Suspect Says Doesn’t Recall Attacking Armenian Women

The Church of Saint George in Samatya, until recently a predominantly Armenian neighborhood of Istanbul dating back to 1458

ISTANBUL—The only suspect in the murder of Maritsa Küçük, a Turkish-Armenian woman, has denied the allegations against him, saying he does not remember what happened, in contrast to an initial testimony in which he said he might have murdered her, Radikal news agency reports.

Suspect Murat Nazarian, 38, said during the case’s second hearing on Aug. 14 that he did not remember any events, adding that the initial testimony in the police station was taken under “psychological oppression.”

Küçük, 84, was stabbed seven times before her throat was slit at her home in Istanbul’s Samatya neighborhood on Dec. 28, 2012.

Two other attacks were carried out in the same month against elderly Armenian women in the Samatya and Bakirköy districts as well.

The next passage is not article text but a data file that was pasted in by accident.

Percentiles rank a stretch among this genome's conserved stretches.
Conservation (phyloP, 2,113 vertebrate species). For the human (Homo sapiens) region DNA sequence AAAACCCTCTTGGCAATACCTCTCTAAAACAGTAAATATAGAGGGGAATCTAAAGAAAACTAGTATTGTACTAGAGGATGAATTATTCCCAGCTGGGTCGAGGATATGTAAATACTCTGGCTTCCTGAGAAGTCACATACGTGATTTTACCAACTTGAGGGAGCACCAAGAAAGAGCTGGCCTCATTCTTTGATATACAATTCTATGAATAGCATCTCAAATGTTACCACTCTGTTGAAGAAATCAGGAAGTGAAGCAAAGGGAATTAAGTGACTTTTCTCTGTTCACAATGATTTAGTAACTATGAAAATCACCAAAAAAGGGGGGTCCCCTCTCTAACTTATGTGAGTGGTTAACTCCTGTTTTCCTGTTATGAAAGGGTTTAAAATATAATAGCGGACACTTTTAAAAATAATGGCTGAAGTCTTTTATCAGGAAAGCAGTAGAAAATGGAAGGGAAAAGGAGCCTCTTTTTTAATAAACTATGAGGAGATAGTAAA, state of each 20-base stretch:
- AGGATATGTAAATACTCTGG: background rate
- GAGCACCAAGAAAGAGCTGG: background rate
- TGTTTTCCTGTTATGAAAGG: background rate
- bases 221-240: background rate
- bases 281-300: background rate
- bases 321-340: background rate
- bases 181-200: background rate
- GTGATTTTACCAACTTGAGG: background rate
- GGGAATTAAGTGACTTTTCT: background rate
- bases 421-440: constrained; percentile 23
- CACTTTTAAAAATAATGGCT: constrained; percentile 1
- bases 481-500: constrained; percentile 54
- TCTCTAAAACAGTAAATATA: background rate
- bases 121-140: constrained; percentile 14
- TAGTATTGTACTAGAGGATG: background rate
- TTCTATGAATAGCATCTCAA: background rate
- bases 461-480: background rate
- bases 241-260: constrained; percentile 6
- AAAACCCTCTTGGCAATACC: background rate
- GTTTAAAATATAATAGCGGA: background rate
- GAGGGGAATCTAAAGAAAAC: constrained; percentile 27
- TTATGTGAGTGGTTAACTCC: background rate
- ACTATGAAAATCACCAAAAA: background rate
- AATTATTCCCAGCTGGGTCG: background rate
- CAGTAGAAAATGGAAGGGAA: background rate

An Istanbul court decided to arrest Nazarian on charges of “intended murder,” after police detained him in Istanbul’s Fatih district on assault charges in connection with the attacks on Armenian women.

Nazarian, also a Turkish citizen of Armenian origin, was ultimately detained as a suspect in five attacks on March 2 when one of the victims identified him.

Blood on an envelope found on Küçük’s bag allegedly belongs to Nazarian, while another woman who survived an attack in Samatya identified him as the assailant, earlier reports said.

After the suspect’s blood samples matched the blood found on Küçük’s bag, he was questioned again. In his second questioning, he gave a detailed testimony about the incidents.

Küçük’s family members, including daughter Bayzar Midilli, sons Yaşar Küçük and Zadik Küçük, were also present at the courtroom.

Nazarian’s family has also denied the accusations. “We are also victims in this case. We want everything to come to light for our name to be absolved,” a family member said.

Nazarian has a criminal history of selling drugs and robbery.

The case has been postponed until Nov. 14 to allow the investigation to expand.

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